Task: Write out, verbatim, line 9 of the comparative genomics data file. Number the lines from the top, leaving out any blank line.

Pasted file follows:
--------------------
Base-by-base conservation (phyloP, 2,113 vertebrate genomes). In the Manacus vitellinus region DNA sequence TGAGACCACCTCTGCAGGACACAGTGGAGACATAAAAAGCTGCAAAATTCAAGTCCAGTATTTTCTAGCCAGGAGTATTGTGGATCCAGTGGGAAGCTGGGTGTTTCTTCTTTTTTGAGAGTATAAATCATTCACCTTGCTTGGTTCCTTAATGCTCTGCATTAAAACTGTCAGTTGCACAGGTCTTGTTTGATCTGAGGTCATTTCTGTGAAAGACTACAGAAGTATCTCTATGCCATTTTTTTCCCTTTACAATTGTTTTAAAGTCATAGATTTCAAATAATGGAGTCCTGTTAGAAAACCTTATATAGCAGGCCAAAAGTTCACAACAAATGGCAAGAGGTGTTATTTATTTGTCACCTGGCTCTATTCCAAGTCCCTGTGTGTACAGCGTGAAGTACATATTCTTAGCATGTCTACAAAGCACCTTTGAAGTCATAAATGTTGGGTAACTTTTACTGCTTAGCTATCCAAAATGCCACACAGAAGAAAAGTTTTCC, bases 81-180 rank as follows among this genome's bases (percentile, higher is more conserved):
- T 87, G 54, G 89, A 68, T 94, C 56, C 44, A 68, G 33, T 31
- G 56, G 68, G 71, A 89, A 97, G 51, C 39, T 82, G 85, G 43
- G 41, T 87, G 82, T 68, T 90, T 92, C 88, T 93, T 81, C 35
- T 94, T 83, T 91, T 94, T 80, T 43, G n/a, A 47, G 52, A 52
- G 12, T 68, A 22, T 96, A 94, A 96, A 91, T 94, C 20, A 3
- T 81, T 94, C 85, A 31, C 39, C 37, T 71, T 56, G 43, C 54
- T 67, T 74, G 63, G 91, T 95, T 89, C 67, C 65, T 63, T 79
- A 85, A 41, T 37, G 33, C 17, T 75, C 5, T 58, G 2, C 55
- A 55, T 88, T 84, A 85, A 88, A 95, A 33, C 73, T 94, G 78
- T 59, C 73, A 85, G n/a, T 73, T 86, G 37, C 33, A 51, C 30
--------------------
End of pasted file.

- A 85, A 41, T 37, G 33, C 17, T 75, C 5, T 58, G 2, C 55